It is difficult to reduce Canadian architecture to a singular theme: the country's great size and variety mean that its designs are shaped by regional climates and cultures from the cold North Atlantic to the the lush Pacific coast. This has led to great work - from that of Arthur Erickson on the west coast to Mackay-Lyons Sweetapple on the East today - that is firmly in dialogue with the landscape and rural vernaculars. But Canadians are mostly - and increasingly - urban people; today architects across the country are coping with the challenges of urban centres that are quickly growing larger and denser. 

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In Toronto, the country's biggest and most prosperous city, a building boom has brought a new scale of tall buildings in quantity. A proposed project by Frank Gehry, a complex of three 80-storey condominium towers together with a private art gallery, will be the most dramatic example. And downtown in the younger and smaller city of Calgary, BIG has been hired to design a highly sustainable 58-storey mixed-use building. Both cities are often emulating the mixed-use urbanism of Vancouver - with tall 'point towers' surrounded by a mix of fine-grained uses at ground level. This new model has been broadly a success.

But subtle reinvention is the stock-in-trade of Canadian modernists, who have long favoured an incremental and respectful approach to building in older precincts. This attitude left the country's historic centres in fine shape during North America's era of 'urban renewal'. Among the leaders in this regard was Jack Diamond, whose firm Diamond + Schmitt Architects Inc. continues in this tradition today; recently DSAI remade a characterless industrial building into a gallery and photography research centre at Ryerson University, with dramatic results. Not far away, the office of KPMB designed an expansion to the management faculty at the University of Toronto which has the sophistication of a bespoke wool suit (with hot pink lining).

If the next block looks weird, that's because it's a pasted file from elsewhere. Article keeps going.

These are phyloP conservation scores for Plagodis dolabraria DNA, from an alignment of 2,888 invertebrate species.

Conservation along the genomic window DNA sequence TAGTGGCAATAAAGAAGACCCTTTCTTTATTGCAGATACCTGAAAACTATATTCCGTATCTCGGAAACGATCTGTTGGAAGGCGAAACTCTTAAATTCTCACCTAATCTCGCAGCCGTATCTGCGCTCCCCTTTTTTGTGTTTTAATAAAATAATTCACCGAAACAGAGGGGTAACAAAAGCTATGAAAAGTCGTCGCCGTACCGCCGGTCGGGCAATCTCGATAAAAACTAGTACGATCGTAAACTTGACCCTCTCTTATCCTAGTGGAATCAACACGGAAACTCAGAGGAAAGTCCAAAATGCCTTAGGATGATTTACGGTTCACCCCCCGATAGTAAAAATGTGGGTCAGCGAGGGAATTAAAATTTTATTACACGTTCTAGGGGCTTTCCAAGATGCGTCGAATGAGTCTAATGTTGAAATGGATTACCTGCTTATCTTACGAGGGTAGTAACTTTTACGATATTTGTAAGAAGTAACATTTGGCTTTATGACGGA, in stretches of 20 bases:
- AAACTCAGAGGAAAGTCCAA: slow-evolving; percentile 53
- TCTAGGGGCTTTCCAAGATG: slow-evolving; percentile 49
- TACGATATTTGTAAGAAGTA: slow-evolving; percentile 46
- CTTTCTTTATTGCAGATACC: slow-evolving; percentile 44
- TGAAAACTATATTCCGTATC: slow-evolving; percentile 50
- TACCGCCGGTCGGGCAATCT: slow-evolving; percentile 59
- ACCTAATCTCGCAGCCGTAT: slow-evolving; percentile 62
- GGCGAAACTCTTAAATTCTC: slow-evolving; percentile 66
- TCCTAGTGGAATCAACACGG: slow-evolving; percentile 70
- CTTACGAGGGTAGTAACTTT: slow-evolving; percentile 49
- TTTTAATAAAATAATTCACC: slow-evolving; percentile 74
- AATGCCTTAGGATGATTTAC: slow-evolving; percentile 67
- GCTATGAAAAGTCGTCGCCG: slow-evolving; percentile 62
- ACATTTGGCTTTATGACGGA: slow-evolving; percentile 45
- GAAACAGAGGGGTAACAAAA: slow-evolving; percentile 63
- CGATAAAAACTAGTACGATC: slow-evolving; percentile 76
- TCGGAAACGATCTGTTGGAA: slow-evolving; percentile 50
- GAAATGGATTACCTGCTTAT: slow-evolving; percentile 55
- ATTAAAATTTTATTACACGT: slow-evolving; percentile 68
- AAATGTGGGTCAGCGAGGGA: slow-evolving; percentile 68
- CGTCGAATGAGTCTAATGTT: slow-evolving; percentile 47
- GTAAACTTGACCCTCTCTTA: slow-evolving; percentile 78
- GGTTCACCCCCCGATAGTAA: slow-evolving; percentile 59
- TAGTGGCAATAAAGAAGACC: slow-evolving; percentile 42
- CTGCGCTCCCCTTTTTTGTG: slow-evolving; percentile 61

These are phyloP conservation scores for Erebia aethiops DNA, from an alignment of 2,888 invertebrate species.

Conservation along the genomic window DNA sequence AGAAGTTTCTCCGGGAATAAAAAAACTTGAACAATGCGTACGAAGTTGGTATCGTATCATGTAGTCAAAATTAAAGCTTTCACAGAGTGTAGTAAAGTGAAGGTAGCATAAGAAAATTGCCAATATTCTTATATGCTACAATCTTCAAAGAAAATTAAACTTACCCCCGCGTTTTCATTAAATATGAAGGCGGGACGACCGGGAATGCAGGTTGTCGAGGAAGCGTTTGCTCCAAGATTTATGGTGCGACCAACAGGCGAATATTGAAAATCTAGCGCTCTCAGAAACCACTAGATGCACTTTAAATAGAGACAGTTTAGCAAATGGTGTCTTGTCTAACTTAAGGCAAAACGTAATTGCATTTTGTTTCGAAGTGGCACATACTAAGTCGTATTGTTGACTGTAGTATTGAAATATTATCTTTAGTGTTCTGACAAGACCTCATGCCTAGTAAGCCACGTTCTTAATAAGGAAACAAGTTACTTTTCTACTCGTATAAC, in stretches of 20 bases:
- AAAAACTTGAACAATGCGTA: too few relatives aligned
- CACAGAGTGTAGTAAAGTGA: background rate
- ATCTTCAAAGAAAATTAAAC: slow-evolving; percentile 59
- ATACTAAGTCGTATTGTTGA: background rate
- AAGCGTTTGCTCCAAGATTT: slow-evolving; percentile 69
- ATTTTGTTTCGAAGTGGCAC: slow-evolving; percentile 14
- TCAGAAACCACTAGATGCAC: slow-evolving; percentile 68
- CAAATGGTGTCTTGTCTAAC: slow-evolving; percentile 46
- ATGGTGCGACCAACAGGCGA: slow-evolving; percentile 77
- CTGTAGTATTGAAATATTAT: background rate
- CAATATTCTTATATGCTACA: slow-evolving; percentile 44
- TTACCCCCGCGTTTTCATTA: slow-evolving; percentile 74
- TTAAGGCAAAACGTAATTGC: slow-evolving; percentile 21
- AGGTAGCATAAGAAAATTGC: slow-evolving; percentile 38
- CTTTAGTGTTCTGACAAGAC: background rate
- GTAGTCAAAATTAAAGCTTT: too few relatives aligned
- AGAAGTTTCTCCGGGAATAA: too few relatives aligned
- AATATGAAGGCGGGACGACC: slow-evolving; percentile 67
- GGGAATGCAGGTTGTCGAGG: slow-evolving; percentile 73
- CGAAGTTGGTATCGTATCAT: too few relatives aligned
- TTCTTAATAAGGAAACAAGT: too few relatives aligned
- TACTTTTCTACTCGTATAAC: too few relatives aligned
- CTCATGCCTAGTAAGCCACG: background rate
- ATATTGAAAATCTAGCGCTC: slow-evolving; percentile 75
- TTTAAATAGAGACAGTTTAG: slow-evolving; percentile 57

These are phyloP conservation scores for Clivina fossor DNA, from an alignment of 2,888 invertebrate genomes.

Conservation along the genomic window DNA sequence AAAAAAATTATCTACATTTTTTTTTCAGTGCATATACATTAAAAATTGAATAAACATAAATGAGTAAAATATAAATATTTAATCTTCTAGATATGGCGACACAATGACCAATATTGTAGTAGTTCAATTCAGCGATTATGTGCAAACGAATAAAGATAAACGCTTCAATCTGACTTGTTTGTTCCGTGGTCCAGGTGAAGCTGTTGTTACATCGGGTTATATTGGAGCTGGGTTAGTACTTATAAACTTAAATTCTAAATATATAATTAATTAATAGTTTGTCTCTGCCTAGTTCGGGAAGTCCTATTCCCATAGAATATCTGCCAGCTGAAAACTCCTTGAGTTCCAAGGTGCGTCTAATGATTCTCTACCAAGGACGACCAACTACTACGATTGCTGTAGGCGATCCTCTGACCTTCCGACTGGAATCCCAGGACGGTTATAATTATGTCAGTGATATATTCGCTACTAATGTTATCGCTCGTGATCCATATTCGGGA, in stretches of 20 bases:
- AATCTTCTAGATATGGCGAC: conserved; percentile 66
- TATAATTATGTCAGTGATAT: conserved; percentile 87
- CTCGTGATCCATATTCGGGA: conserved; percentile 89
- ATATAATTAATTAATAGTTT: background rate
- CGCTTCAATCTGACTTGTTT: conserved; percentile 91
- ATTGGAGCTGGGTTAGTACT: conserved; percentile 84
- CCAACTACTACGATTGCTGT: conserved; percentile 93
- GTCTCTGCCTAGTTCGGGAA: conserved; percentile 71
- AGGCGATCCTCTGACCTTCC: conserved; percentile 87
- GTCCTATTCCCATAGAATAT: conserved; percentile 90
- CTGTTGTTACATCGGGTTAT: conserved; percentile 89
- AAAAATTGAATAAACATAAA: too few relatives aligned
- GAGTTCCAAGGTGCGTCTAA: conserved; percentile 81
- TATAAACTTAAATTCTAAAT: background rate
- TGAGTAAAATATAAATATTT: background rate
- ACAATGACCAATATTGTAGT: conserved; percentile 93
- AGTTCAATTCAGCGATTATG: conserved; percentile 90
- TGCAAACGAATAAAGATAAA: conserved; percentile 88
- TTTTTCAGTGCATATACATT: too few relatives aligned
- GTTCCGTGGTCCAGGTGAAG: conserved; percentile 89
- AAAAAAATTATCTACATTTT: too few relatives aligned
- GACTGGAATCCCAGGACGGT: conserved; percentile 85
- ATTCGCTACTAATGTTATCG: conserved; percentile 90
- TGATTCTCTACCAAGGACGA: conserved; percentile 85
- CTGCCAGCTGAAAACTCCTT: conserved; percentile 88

This manner of design, with a focus on complex materiality and sober, careful form-making, defines the culture of Canada's best offices. But if some are making way for bolder expressions of digitally derived form-making - as in the academic buildings by Teeple Architects or a sport facility led by MJM Architects - there is room for this as well; it is a big country, after all.

TAGS: CANADA, FRANK GEHRY, CANADIAN ARCHITECTURE